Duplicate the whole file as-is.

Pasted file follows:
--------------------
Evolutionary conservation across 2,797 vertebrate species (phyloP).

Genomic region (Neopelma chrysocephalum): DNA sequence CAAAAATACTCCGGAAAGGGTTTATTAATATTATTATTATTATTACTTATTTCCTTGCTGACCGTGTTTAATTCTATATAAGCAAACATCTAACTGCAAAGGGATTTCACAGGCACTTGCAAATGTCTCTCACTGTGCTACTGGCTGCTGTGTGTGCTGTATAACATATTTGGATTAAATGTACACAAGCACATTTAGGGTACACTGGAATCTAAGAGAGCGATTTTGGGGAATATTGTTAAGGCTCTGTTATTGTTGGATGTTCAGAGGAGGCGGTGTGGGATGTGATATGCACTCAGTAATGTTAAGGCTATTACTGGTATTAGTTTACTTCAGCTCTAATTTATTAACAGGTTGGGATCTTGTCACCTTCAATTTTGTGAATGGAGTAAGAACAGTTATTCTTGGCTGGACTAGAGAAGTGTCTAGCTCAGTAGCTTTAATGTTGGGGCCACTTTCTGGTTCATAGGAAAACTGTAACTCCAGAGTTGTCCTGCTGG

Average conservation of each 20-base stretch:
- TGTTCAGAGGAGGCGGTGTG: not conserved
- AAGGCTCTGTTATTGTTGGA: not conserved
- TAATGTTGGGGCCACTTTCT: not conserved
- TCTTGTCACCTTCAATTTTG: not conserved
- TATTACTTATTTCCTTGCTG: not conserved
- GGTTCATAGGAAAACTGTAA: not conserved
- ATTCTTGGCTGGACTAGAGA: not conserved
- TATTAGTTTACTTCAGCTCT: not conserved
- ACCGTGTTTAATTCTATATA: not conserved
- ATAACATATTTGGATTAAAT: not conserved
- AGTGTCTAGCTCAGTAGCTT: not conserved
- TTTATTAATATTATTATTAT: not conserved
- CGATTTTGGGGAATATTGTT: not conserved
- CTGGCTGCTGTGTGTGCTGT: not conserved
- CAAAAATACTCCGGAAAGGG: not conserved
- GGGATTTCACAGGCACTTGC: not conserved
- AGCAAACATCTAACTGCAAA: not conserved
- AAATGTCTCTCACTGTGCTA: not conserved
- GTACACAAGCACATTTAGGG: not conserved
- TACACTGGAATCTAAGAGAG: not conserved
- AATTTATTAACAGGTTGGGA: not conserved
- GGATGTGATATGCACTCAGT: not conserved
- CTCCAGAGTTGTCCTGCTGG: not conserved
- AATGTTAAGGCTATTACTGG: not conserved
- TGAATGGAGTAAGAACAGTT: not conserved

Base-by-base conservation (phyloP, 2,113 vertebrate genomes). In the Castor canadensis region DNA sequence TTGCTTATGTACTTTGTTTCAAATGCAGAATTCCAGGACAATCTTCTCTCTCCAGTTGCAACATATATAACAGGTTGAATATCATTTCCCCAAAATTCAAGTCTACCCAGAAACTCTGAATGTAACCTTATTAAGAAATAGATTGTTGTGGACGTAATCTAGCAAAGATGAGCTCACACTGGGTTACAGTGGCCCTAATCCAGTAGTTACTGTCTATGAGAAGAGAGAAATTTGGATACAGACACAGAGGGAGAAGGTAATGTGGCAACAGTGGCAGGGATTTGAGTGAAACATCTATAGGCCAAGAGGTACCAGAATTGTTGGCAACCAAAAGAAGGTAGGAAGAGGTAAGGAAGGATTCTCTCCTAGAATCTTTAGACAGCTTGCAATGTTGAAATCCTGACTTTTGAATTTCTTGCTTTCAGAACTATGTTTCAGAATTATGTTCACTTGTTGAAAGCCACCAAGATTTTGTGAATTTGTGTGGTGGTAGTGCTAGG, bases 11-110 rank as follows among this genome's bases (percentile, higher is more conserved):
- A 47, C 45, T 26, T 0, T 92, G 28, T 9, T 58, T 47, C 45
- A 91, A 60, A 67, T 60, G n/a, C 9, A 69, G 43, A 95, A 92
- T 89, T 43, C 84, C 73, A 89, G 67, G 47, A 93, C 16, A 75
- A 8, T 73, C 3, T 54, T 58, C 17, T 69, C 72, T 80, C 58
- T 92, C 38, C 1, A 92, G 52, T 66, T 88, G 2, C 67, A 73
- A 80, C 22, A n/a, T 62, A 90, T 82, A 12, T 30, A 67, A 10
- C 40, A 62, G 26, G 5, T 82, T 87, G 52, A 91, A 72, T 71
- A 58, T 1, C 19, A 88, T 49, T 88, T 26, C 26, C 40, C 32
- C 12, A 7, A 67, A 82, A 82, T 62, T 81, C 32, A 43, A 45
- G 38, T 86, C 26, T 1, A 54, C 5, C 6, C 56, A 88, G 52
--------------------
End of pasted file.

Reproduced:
Evolutionary conservation across 2,797 vertebrate species (phyloP).

Genomic region (Neopelma chrysocephalum): DNA sequence CAAAAATACTCCGGAAAGGGTTTATTAATATTATTATTATTATTACTTATTTCCTTGCTGACCGTGTTTAATTCTATATAAGCAAACATCTAACTGCAAAGGGATTTCACAGGCACTTGCAAATGTCTCTCACTGTGCTACTGGCTGCTGTGTGTGCTGTATAACATATTTGGATTAAATGTACACAAGCACATTTAGGGTACACTGGAATCTAAGAGAGCGATTTTGGGGAATATTGTTAAGGCTCTGTTATTGTTGGATGTTCAGAGGAGGCGGTGTGGGATGTGATATGCACTCAGTAATGTTAAGGCTATTACTGGTATTAGTTTACTTCAGCTCTAATTTATTAACAGGTTGGGATCTTGTCACCTTCAATTTTGTGAATGGAGTAAGAACAGTTATTCTTGGCTGGACTAGAGAAGTGTCTAGCTCAGTAGCTTTAATGTTGGGGCCACTTTCTGGTTCATAGGAAAACTGTAACTCCAGAGTTGTCCTGCTGG

Average conservation of each 20-base stretch:
- TGTTCAGAGGAGGCGGTGTG: not conserved
- AAGGCTCTGTTATTGTTGGA: not conserved
- TAATGTTGGGGCCACTTTCT: not conserved
- TCTTGTCACCTTCAATTTTG: not conserved
- TATTACTTATTTCCTTGCTG: not conserved
- GGTTCATAGGAAAACTGTAA: not conserved
- ATTCTTGGCTGGACTAGAGA: not conserved
- TATTAGTTTACTTCAGCTCT: not conserved
- ACCGTGTTTAATTCTATATA: not conserved
- ATAACATATTTGGATTAAAT: not conserved
- AGTGTCTAGCTCAGTAGCTT: not conserved
- TTTATTAATATTATTATTAT: not conserved
- CGATTTTGGGGAATATTGTT: not conserved
- CTGGCTGCTGTGTGTGCTGT: not conserved
- CAAAAATACTCCGGAAAGGG: not conserved
- GGGATTTCACAGGCACTTGC: not conserved
- AGCAAACATCTAACTGCAAA: not conserved
- AAATGTCTCTCACTGTGCTA: not conserved
- GTACACAAGCACATTTAGGG: not conserved
- TACACTGGAATCTAAGAGAG: not conserved
- AATTTATTAACAGGTTGGGA: not conserved
- GGATGTGATATGCACTCAGT: not conserved
- CTCCAGAGTTGTCCTGCTGG: not conserved
- AATGTTAAGGCTATTACTGG: not conserved
- TGAATGGAGTAAGAACAGTT: not conserved

Base-by-base conservation (phyloP, 2,113 vertebrate genomes). In the Castor canadensis region DNA sequence TTGCTTATGTACTTTGTTTCAAATGCAGAATTCCAGGACAATCTTCTCTCTCCAGTTGCAACATATATAACAGGTTGAATATCATTTCCCCAAAATTCAAGTCTACCCAGAAACTCTGAATGTAACCTTATTAAGAAATAGATTGTTGTGGACGTAATCTAGCAAAGATGAGCTCACACTGGGTTACAGTGGCCCTAATCCAGTAGTTACTGTCTATGAGAAGAGAGAAATTTGGATACAGACACAGAGGGAGAAGGTAATGTGGCAACAGTGGCAGGGATTTGAGTGAAACATCTATAGGCCAAGAGGTACCAGAATTGTTGGCAACCAAAAGAAGGTAGGAAGAGGTAAGGAAGGATTCTCTCCTAGAATCTTTAGACAGCTTGCAATGTTGAAATCCTGACTTTTGAATTTCTTGCTTTCAGAACTATGTTTCAGAATTATGTTCACTTGTTGAAAGCCACCAAGATTTTGTGAATTTGTGTGGTGGTAGTGCTAGG, bases 11-110 rank as follows among this genome's bases (percentile, higher is more conserved):
- A 47, C 45, T 26, T 0, T 92, G 28, T 9, T 58, T 47, C 45
- A 91, A 60, A 67, T 60, G n/a, C 9, A 69, G 43, A 95, A 92
- T 89, T 43, C 84, C 73, A 89, G 67, G 47, A 93, C 16, A 75
- A 8, T 73, C 3, T 54, T 58, C 17, T 69, C 72, T 80, C 58
- T 92, C 38, C 1, A 92, G 52, T 66, T 88, G 2, C 67, A 73
- A 80, C 22, A n/a, T 62, A 90, T 82, A 12, T 30, A 67, A 10
- C 40, A 62, G 26, G 5, T 82, T 87, G 52, A 91, A 72, T 71
- A 58, T 1, C 19, A 88, T 49, T 88, T 26, C 26, C 40, C 32
- C 12, A 7, A 67, A 82, A 82, T 62, T 81, C 32, A 43, A 45
- G 38, T 86, C 26, T 1, A 54, C 5, C 6, C 56, A 88, G 52